Note from BW of Brazil: Well once again we see an example of the old adage, “if you want something done, you have to do it yourself”. Over the past several months, we’ve see a number of theater pieces that could collectively be considered “black theater“. The actors and actresses are black and present various facets and aspects of the black experience in Brazil. We rarely see this in the mainstream media and, as such, Afro-Brazilians are taking it upon themselves to tell their stories. Their stories, by them. From the clips we’ve seen of today’s piece, we don’t think it would be an exaggeration to call it brilliant!
The brief snippet from which the photo above is taken is a great intro to the piece and in less than a minute represents the challenges Afro-Brazilian women face in a society that insists on imposing a European standard of beauty. The straight-haired doll is a strong symbol throughout a Brazil where black dolls, for the most part, are rare or don’t exist at all. As such, millions of black girls grow up combing the hair of this doll wishing that they could effortlessly run a comb through their hair as they do with the doll. But running a comb through their own hair, or perhaps having someone do it for them presents an entirely different reality. This experience of not fitting into the standard of beauty will often subject them to all sorts of ridicule in life which in turn convinces many to turn to various hair treatments to “straighten” out their problems.
Numerous women on this blog have shared their experiences with the infamous chapinha (hair straightening iron) and hair relaxers which in some cases have caused women to lose their hair or, as in one tragic case, even die. These stories are some of the very reasons so many posts on this blog deal with women coming to accept their natural hair and often times developing a black identity in the process. We wish much success for this play and hope to see many more of its kind in the future! (Be sure to check out the two video clips in this post. The language is Portuguese of course, but some of the scenes can be understood even without the dialogue!)
Black actresses come together to discuss prejudice and self-knowledge in the play “Pentes”
Courtesy of Revista Urbana UP
In commemoration of the Month of Black Consciousness, the theater group Embaraça is circulating their first show, Pentes, in the Federal District. In the play, four actresses have scenes that make up the “saga” of black women, from denial to affirmation of their hair. The show will premiere at the Teatro SESC Garagem, with sessions on November 7th (Saturday) at 8pm, and November 8th (Sunday) at 8pm. Tickets for the performances cost R$10 (full price) and $5 (half-price).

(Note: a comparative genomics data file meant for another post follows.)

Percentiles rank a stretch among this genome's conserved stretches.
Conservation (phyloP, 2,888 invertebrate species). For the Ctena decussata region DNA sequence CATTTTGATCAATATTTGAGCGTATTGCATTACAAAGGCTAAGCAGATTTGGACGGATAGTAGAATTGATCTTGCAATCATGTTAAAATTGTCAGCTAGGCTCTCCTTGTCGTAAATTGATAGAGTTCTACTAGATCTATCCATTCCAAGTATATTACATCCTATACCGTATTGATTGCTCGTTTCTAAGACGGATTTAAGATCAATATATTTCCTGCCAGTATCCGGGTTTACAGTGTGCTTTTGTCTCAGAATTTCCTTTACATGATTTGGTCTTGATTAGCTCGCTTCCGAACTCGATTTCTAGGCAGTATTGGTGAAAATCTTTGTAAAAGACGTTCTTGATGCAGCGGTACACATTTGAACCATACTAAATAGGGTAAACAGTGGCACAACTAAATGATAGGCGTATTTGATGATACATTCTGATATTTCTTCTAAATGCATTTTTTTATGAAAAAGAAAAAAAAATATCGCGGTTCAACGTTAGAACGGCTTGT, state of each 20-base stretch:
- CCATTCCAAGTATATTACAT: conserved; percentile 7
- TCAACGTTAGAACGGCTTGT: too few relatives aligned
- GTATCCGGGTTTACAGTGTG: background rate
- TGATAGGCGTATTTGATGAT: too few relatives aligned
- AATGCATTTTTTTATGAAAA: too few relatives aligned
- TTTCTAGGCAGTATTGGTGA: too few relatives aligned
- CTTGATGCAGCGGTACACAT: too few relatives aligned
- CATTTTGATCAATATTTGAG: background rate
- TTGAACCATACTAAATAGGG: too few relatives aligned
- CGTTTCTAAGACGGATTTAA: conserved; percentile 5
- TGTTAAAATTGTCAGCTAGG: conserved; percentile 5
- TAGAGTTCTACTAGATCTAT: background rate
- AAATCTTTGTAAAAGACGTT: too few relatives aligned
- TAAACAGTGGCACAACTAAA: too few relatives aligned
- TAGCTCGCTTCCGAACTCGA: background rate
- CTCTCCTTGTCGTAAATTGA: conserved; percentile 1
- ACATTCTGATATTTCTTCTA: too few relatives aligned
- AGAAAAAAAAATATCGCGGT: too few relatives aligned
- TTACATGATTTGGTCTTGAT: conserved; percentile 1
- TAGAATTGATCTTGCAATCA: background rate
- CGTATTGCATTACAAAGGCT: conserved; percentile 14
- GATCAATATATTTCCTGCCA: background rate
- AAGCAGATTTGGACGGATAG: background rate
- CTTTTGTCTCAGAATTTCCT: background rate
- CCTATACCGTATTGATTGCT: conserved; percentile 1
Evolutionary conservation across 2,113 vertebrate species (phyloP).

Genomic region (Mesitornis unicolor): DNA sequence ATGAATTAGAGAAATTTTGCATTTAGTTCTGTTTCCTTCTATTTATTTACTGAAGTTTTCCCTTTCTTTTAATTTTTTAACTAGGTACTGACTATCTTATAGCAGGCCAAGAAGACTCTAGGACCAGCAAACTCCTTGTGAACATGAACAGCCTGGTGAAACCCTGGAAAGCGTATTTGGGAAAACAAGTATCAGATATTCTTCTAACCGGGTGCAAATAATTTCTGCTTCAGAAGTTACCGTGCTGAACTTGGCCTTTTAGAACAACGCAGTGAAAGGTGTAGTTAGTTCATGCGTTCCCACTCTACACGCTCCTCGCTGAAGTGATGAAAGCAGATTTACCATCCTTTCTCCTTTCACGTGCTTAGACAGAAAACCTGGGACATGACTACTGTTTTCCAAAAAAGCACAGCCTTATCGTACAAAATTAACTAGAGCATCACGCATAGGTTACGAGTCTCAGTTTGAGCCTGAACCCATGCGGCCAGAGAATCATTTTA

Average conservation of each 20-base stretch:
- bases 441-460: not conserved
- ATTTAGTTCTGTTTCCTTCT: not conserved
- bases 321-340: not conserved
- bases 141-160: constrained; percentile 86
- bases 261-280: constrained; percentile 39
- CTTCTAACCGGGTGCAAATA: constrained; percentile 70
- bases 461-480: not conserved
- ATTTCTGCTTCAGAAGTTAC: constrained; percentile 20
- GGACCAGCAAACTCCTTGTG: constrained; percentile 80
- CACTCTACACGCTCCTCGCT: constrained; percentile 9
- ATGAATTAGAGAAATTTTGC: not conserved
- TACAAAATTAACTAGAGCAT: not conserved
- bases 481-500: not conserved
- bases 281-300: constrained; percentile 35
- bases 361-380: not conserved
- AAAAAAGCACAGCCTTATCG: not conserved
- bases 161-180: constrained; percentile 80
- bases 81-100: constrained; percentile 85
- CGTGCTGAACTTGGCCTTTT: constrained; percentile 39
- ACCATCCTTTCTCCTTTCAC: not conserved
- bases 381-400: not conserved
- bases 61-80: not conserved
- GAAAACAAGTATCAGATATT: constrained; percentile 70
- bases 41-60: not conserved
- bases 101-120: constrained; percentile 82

The idea for the assembly and the group’s creation came in 2012 in a project at the University of Brasília, where all the cast members were students. Of the first performances in college festivals, the show grew from research on the ethnic-racial theme and was presented in 2015 with a cast made up of the actresses Fernanda Jacob, Tuanny Araújo, Ana Paulo Monteiro and Elisa Carneiro.
The group Embaraça also directs the text of the spectacular, with dramaturgical support of of Fabrícia Carvalho. The songs in Pentes are written by the group and the band Protofonia – formed by André Chayb, André Gurgel and Janari Coelho – who play throughout the show. The assembly brings scenic actions in performative character and interactions with the audience, alternating between critical and playful moments. Pentes (meaning ‘combs’) concerns itself with the appreciation of black beauty, exploring everyday stories of the actresses and personal testimonials to argue about identity and social identification.
With inspiration from the poets and contemporary thinkers Elisa Lucinda, Bell Hooks and Conceição Evaristo and having other references of the black universe and even the Black Power movement, the text consists of great subtleties that guide the feelings of those who attend the assembly, coupled with the expressiveness of the Protofonia band, which helps create dramatic moments of different intensities.
The entire construction of the show is focused on overthrowing the imposition of white aesthetics such as an ideal of beauty and proposes a dialogue towards the acceptance of diversity, in which cabelo crespo (kinky/curly hair), which today is still considered “ruim, feio ou duro” (bad, ugly or hard), goes on to be a hair like any other: beautiful because it is different and unique.
From Teatro Garagem, the play follows presentations in IESB Oeste de Ceilândia college (17 and 18 of November at 7pm and 11am, respectively), Espaço Semente do Gama (20th and 21st of November at 8pm), Teatro da Praça de Taguatinga (23rd and 24th of November at 8pm), Casa do Cantador de Ceilândia (25th and 26th of November at 8pm) and Espaço Cultural Pé Direito da Vila Telebrasília (28th and 29th of November at 8pm). Aside from sessions in Ceilândia, which have free admission with prior confirmation, the rest of the presentations will cost of R$10 (full price) and $5 (half-price). The season is presented by the Fundo de Apoio à Cultura do Governo (Fund for the Support of Culture of the Government) of Brasília.
Information on the play
Text and Direction: The group
Dramaturgy: Fabrícia Carvalho
Cast: Ana Paula Monteiro, Fernanda Jacob and Tuanny Araújo
Guest actress: Elisa Carneiro
Musical direction: André Chayb, André Gurgel and Janari Coelho
Light design: Ana Quintas
Design of costumes: Fernando Cardoso
Photography: Tatiana Reis
Graphic: Keka Balduíno
Video production: Rodrigo Resende (Lab 61)
Press office: Um Nome Comunicação
Production: Desvio Produções Culturais
Source: Revista Urbana UP